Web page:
Last reply 1 week ago
Thoughtline

It has been 5 years since the beginning of all this when I sat down with a neurologist and said ‘Well yes, I’ve had some numbness in my legs’ at the end of an appointment.

During the 5 years I’ve had: 1 diagnosis of CIS, numerous MRIs, 1 LP, 1 nerve conduction study, 1 stint of neuro rehab, a lot of blood drawn and a bunch of medication perscribed. I’ve also become a fulltime wheelchair user, moving from invisibly impaired to visibly impaired. We’ve eliminated essentially everything bar MS and HSP, with PD always being a weird, more and more implausible possiblity.

Quadriparesis at the very least. Fatigue, pain, vertigo – potentially some visual changes. TIAs, various ‘subcotical hyperintensities’ and ‘probable’ incomplete lesions at c3 and c6, positive O-bands, ‘complex neuro inflammatory syndrome’ but no firm diagnosis of MS.

I also got my degree, and got started on another one – I’ve began to stream games online, and have started a little bit of a community.

Whatever this is, MS or not. Disability has been helpful in forcing me to be myself. Maybe its the wheelchair: when people don’t look at you, you have to look at yourself. In a way, I’ve been lucky with the timing of studd becoming visible for me – I’ve had access to a vast range of disability politics, and sociological understandings of my experience. Emotionally is a different story, but I’m getting there, and thankfully I have a good GP, who listens to me.

I don’t know what’s happening, but that conceptual understanding has almost taken second place to the lived, experienced understanding. Regardless of the name, I’m still here and I’m assured of the certainity of my lived experience – my legs don’t work, and I’ve become okay with that.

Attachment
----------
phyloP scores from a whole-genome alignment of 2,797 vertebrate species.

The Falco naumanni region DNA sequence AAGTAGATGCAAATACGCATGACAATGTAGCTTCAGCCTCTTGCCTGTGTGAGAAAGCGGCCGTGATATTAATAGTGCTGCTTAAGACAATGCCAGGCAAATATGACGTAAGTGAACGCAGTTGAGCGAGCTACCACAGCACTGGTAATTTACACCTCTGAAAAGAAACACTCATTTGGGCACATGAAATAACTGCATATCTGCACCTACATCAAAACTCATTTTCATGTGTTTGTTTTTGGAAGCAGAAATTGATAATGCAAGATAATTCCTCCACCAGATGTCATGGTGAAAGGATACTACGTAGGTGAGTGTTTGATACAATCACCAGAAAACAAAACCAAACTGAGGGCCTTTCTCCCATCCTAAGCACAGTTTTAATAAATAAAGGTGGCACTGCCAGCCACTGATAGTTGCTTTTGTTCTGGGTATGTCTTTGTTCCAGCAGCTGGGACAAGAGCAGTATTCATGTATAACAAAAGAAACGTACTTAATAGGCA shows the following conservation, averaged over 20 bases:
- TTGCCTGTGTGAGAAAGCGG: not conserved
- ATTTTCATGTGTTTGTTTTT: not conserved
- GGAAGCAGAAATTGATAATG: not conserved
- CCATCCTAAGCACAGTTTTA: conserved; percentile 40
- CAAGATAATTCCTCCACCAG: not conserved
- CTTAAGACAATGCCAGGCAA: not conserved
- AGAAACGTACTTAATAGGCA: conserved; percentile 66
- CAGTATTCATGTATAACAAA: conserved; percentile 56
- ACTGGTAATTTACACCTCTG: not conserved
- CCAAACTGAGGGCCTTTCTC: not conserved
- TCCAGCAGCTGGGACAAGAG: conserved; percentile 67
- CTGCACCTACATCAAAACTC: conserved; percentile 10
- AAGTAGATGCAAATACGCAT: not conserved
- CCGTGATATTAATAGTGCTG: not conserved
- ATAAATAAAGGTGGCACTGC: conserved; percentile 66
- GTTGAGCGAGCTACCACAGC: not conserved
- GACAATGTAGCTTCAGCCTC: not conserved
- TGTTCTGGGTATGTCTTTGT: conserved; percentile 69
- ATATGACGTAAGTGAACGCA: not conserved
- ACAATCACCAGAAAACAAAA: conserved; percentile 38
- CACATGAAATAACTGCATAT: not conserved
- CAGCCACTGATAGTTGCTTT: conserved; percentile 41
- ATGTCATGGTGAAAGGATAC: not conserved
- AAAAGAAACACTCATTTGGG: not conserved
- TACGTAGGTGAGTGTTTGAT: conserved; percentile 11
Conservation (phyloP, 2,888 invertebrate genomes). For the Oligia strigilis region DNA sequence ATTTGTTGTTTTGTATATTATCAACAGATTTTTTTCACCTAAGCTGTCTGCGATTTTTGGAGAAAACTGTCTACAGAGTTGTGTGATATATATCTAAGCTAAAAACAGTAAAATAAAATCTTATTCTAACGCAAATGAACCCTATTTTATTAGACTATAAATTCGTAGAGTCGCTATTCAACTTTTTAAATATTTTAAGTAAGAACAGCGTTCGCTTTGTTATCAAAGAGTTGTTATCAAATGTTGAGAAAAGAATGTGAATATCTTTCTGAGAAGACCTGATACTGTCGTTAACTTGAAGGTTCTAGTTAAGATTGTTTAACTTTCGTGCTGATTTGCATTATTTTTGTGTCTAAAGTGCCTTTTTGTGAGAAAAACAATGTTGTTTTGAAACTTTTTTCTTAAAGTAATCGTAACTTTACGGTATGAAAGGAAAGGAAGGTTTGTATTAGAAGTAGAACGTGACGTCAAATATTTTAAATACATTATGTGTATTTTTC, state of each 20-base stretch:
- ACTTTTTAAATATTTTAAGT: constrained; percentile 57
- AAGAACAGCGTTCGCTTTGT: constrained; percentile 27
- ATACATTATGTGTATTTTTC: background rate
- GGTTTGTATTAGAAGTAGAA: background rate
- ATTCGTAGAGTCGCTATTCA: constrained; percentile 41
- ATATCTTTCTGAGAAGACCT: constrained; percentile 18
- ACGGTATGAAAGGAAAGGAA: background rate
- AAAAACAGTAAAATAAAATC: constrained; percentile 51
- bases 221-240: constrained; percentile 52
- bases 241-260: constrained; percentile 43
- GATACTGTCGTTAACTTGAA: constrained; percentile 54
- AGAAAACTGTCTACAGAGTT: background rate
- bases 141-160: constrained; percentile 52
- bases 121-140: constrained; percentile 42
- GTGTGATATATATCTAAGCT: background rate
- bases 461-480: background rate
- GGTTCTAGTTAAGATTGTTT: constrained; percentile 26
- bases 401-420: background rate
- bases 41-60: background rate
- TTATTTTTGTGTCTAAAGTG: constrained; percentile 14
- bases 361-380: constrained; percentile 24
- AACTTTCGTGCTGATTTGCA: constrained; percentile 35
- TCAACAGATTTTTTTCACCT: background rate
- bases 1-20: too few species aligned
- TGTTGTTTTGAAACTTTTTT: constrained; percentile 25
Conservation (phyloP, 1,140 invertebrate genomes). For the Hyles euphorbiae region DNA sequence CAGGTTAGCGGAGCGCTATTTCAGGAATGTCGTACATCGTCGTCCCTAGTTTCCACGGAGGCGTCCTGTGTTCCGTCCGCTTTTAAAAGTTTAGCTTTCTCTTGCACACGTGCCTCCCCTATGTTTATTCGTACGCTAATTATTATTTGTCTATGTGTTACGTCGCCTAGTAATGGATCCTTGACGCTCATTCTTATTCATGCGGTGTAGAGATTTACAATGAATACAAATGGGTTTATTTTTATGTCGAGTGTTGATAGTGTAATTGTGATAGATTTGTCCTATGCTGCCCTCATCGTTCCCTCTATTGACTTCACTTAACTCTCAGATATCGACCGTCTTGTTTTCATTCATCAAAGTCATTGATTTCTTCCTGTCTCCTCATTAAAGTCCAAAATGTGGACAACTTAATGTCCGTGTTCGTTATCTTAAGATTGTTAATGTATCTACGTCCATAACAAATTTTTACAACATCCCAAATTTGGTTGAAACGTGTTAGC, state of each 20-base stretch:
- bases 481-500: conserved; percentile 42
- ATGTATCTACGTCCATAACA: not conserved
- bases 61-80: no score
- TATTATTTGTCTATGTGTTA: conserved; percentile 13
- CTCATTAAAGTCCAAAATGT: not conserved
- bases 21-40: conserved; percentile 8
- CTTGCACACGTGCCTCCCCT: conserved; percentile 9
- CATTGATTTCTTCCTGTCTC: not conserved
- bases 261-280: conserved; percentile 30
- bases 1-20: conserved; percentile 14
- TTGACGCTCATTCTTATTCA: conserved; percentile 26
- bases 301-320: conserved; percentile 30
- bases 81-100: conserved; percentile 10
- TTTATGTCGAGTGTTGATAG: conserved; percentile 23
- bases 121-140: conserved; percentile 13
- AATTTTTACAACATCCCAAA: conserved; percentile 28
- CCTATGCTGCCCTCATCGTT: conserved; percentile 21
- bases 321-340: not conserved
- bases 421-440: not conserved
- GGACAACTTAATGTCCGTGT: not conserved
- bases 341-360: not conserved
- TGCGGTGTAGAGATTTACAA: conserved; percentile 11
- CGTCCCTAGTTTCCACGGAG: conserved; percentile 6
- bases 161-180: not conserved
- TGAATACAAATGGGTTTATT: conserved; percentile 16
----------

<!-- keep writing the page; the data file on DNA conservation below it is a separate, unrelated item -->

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stumbler
3 weeks ago

@wheelrunconflux , I admire your attitude. Very laudable and sets a good example.

However, it must now be time for the medical “experts” to reach a diagnosis. They must have enough test results and data on you to enable them to make a considered decision. Or perhaps it’s time for a second opinion.

I believe it would help you move forward, although you may be OK with the status quo.


cameron
1 week ago

I agree with @stumbler. It’s not acceptable to leave you like this. Apart from anything else, not being dxd means you have no access to the drugs which have the potential to improve your life. Not all neuros are the best! A friend of mine was left in limbo for eight years because her neuro felt that a diagnosis of MS would mean she couldn’t get insurance……. One consult with a Queen Square neuro had her dxd and headed for treatment. She now bitterly regrets not making a fuss earlier.


supermum1983
1 week ago

are you in the uk?? Why is it taking so long?


vixen
1 week ago

@wheelrunconflux, what an amazing attitude you have. Love that you appear to have ‘grown into’ your change of life path. But yes, you could maybe request to see another neurologist, or maybe go to a new hospital, as it seems like you need a reappraisal. All the best to you 🙂